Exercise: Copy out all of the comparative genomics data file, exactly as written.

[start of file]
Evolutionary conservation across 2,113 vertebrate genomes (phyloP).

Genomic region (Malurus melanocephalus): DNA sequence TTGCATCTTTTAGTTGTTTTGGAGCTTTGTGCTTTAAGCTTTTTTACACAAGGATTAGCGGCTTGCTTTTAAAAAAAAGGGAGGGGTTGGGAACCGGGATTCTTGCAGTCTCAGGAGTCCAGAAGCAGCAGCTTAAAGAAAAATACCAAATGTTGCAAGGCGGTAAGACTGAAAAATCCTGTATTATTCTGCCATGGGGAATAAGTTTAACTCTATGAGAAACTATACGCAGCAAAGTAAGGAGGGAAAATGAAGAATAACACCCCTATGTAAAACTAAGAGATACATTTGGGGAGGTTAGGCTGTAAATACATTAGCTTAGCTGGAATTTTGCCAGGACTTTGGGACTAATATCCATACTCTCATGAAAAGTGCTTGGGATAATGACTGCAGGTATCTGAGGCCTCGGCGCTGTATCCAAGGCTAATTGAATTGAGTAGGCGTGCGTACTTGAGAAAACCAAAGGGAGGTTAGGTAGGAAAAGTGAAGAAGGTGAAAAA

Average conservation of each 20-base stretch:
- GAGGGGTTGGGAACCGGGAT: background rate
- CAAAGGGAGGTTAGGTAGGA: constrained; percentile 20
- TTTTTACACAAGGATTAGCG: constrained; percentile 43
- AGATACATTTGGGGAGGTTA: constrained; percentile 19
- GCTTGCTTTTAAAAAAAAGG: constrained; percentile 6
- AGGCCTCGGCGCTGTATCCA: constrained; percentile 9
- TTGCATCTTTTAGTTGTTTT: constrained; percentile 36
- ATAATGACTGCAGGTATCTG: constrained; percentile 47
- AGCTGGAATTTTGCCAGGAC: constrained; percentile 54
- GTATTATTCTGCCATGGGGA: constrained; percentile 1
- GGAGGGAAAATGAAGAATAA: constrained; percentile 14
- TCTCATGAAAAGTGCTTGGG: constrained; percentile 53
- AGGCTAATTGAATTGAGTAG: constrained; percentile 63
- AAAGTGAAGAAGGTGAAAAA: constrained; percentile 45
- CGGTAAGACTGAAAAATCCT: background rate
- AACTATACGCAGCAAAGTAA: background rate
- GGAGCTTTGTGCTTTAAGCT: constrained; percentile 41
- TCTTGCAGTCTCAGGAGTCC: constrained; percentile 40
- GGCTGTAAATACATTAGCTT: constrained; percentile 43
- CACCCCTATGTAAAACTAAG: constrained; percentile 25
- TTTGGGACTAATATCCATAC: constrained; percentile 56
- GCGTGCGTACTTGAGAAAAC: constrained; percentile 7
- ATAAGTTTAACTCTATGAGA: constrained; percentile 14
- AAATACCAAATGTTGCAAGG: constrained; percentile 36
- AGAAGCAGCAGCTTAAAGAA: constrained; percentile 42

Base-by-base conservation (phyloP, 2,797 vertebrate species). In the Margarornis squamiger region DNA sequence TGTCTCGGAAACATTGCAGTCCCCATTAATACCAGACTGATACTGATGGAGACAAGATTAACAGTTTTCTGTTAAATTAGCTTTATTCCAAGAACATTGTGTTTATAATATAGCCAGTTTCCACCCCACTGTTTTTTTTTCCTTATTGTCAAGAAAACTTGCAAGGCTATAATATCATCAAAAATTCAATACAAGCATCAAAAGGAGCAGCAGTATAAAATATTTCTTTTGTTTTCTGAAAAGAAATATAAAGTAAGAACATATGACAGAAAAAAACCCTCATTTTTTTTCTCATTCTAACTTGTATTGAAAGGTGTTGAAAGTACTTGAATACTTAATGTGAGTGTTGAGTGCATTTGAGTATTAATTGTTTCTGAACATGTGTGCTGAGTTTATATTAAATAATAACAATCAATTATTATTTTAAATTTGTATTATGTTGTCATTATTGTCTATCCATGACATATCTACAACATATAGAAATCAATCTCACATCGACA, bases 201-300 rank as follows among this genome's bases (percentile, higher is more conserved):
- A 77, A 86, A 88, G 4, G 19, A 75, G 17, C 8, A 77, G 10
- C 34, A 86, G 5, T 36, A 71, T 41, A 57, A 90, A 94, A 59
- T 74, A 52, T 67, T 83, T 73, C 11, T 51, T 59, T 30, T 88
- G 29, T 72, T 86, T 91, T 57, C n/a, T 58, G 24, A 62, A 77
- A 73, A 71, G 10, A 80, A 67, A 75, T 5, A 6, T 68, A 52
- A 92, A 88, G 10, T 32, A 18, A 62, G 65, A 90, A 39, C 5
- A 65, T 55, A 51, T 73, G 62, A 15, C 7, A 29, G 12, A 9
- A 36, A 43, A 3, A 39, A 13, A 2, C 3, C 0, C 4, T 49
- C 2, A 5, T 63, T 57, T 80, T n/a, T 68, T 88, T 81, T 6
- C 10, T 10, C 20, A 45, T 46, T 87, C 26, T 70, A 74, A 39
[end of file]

Evolutionary conservation across 2,113 vertebrate genomes (phyloP).

Genomic region (Malurus melanocephalus): DNA sequence TTGCATCTTTTAGTTGTTTTGGAGCTTTGTGCTTTAAGCTTTTTTACACAAGGATTAGCGGCTTGCTTTTAAAAAAAAGGGAGGGGTTGGGAACCGGGATTCTTGCAGTCTCAGGAGTCCAGAAGCAGCAGCTTAAAGAAAAATACCAAATGTTGCAAGGCGGTAAGACTGAAAAATCCTGTATTATTCTGCCATGGGGAATAAGTTTAACTCTATGAGAAACTATACGCAGCAAAGTAAGGAGGGAAAATGAAGAATAACACCCCTATGTAAAACTAAGAGATACATTTGGGGAGGTTAGGCTGTAAATACATTAGCTTAGCTGGAATTTTGCCAGGACTTTGGGACTAATATCCATACTCTCATGAAAAGTGCTTGGGATAATGACTGCAGGTATCTGAGGCCTCGGCGCTGTATCCAAGGCTAATTGAATTGAGTAGGCGTGCGTACTTGAGAAAACCAAAGGGAGGTTAGGTAGGAAAAGTGAAGAAGGTGAAAAA

Average conservation of each 20-base stretch:
- GAGGGGTTGGGAACCGGGAT: background rate
- CAAAGGGAGGTTAGGTAGGA: constrained; percentile 20
- TTTTTACACAAGGATTAGCG: constrained; percentile 43
- AGATACATTTGGGGAGGTTA: constrained; percentile 19
- GCTTGCTTTTAAAAAAAAGG: constrained; percentile 6
- AGGCCTCGGCGCTGTATCCA: constrained; percentile 9
- TTGCATCTTTTAGTTGTTTT: constrained; percentile 36
- ATAATGACTGCAGGTATCTG: constrained; percentile 47
- AGCTGGAATTTTGCCAGGAC: constrained; percentile 54
- GTATTATTCTGCCATGGGGA: constrained; percentile 1
- GGAGGGAAAATGAAGAATAA: constrained; percentile 14
- TCTCATGAAAAGTGCTTGGG: constrained; percentile 53
- AGGCTAATTGAATTGAGTAG: constrained; percentile 63
- AAAGTGAAGAAGGTGAAAAA: constrained; percentile 45
- CGGTAAGACTGAAAAATCCT: background rate
- AACTATACGCAGCAAAGTAA: background rate
- GGAGCTTTGTGCTTTAAGCT: constrained; percentile 41
- TCTTGCAGTCTCAGGAGTCC: constrained; percentile 40
- GGCTGTAAATACATTAGCTT: constrained; percentile 43
- CACCCCTATGTAAAACTAAG: constrained; percentile 25
- TTTGGGACTAATATCCATAC: constrained; percentile 56
- GCGTGCGTACTTGAGAAAAC: constrained; percentile 7
- ATAAGTTTAACTCTATGAGA: constrained; percentile 14
- AAATACCAAATGTTGCAAGG: constrained; percentile 36
- AGAAGCAGCAGCTTAAAGAA: constrained; percentile 42

Base-by-base conservation (phyloP, 2,797 vertebrate species). In the Margarornis squamiger region DNA sequence TGTCTCGGAAACATTGCAGTCCCCATTAATACCAGACTGATACTGATGGAGACAAGATTAACAGTTTTCTGTTAAATTAGCTTTATTCCAAGAACATTGTGTTTATAATATAGCCAGTTTCCACCCCACTGTTTTTTTTTCCTTATTGTCAAGAAAACTTGCAAGGCTATAATATCATCAAAAATTCAATACAAGCATCAAAAGGAGCAGCAGTATAAAATATTTCTTTTGTTTTCTGAAAAGAAATATAAAGTAAGAACATATGACAGAAAAAAACCCTCATTTTTTTTCTCATTCTAACTTGTATTGAAAGGTGTTGAAAGTACTTGAATACTTAATGTGAGTGTTGAGTGCATTTGAGTATTAATTGTTTCTGAACATGTGTGCTGAGTTTATATTAAATAATAACAATCAATTATTATTTTAAATTTGTATTATGTTGTCATTATTGTCTATCCATGACATATCTACAACATATAGAAATCAATCTCACATCGACA, bases 201-300 rank as follows among this genome's bases (percentile, higher is more conserved):
- A 77, A 86, A 88, G 4, G 19, A 75, G 17, C 8, A 77, G 10
- C 34, A 86, G 5, T 36, A 71, T 41, A 57, A 90, A 94, A 59
- T 74, A 52, T 67, T 83, T 73, C 11, T 51, T 59, T 30, T 88
- G 29, T 72, T 86, T 91, T 57, C n/a, T 58, G 24, A 62, A 77
- A 73, A 71, G 10, A 80, A 67, A 75, T 5, A 6, T 68, A 52
- A 92, A 88, G 10, T 32, A 18, A 62, G 65, A 90, A 39, C 5
- A 65, T 55, A 51, T 73, G 62, A 15, C 7, A 29, G 12, A 9
- A 36, A 43, A 3, A 39, A 13, A 2, C 3, C 0, C 4, T 49
- C 2, A 5, T 63, T 57, T 80, T n/a, T 68, T 88, T 81, T 6
- C 10, T 10, C 20, A 45, T 46, T 87, C 26, T 70, A 74, A 39